The Pre-colonial diet mainly consisted of cooked grains, fermented milk, and roasted or stewed meats. Sorghum used to be the primary grain, but at some point it was replaced with maize. There is debate about whether maize, a Central American crop, was introduced by colonists or native Africans returning from the slave trade. Sheep, goat, cattle, and native game are the most commonly used meats and they are all central to the diet of South Africans; vegetarianism is often perplexing to South Africans. Pumpkins are a traditionally used vegetable, as there are many varieties of pumpkin native to South Africa.
A number of cuisines were brought to South Africa due to colonialism. Cape Dutch is a style of cooking that makes frequent use of nutmeg, allspice, and chili peppers. Due to the importation of Indian workers in the nineteenth century, Indian cuisine is incredibly popular as well. Curried dishes made with lemon and chutneys are common. Bunny chow, a hollowed out loaf of bread filled wiht curry, is a popular fast food dish that originates with the South African Indian population.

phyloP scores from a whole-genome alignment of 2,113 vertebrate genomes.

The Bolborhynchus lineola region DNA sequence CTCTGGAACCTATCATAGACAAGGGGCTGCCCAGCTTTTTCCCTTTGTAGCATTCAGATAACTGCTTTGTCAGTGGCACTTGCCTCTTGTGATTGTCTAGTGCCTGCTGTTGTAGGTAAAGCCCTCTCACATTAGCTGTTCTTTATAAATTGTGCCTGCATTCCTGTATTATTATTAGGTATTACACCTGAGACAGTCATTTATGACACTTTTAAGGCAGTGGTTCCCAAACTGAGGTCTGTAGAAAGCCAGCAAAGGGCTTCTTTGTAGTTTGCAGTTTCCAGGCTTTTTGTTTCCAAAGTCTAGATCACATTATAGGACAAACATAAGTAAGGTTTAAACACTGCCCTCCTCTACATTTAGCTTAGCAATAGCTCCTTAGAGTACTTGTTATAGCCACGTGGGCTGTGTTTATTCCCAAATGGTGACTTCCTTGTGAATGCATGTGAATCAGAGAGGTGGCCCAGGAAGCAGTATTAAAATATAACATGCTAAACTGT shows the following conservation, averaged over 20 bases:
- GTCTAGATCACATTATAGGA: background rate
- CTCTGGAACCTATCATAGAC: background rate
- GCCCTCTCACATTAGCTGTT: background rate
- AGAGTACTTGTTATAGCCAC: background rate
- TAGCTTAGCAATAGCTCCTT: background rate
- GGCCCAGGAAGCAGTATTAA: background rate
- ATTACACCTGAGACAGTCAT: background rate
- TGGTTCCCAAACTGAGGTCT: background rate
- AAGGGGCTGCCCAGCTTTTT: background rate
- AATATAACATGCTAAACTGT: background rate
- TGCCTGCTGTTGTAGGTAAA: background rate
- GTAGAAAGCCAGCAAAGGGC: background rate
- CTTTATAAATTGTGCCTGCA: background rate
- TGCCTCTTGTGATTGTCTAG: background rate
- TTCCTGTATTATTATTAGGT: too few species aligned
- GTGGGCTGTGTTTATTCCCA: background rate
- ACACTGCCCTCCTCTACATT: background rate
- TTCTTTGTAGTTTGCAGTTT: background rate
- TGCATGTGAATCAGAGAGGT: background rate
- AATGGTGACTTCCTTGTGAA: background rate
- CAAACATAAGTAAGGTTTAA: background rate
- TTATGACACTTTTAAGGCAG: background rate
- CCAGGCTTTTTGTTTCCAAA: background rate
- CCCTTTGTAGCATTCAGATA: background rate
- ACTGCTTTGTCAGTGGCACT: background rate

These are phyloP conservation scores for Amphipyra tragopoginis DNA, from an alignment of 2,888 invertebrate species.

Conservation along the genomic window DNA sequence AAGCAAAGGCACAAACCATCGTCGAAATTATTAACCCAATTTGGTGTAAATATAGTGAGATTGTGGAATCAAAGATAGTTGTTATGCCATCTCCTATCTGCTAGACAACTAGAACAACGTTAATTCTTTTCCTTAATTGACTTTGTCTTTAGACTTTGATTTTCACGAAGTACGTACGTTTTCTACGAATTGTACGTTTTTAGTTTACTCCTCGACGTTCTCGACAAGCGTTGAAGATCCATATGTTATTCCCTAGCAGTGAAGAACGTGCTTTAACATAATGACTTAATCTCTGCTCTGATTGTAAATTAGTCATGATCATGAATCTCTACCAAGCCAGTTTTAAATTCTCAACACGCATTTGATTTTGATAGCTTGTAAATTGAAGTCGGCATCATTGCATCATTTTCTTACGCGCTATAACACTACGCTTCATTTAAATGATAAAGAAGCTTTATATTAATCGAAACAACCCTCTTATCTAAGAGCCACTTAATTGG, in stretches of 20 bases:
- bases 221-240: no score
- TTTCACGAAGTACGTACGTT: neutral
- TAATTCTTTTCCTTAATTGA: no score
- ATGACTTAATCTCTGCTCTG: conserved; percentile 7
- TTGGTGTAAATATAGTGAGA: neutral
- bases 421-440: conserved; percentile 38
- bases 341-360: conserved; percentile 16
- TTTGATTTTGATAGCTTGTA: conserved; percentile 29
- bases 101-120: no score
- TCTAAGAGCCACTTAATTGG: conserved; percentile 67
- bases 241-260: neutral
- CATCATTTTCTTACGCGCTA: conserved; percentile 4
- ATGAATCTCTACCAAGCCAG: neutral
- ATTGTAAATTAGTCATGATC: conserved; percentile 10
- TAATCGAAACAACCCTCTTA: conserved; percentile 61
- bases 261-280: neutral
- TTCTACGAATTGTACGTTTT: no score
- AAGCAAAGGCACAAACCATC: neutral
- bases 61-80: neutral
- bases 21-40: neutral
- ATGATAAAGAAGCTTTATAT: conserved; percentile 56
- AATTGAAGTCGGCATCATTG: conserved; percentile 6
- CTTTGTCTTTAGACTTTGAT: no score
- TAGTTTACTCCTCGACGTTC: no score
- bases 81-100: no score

Interestingly, South Africa has also developed into one of the worlds leading wine producers, producing the ninth most wine in the world. Constantia, a suburb of Cape Town, is particularly known for its delicious wine and long history. The Constantia vineyard was first established in 1659, though Stellenbosch, the country’s second oldest winery, has surpassed it in terms of production.
The Great Escarpment and the Central Plateau
At the southernmost tip of the continent, South Africa has more than 16,000 miles of coastline. The occupying area of coastline and land close to sea level is relatively narrow, with the majority of the country lying atop the Great Escarpment, a central plateau. This plateau is the most important geological formation in the country and has many names for the many different sections, the most notable being the Drakensburg. The Drakensburg is about half the total length of the Great Escarpment, though it is most notable for bordering the landlocked country of Lesotho. Here the elevation is nearly 10,000 feet, the highest section of the Great Escarpment.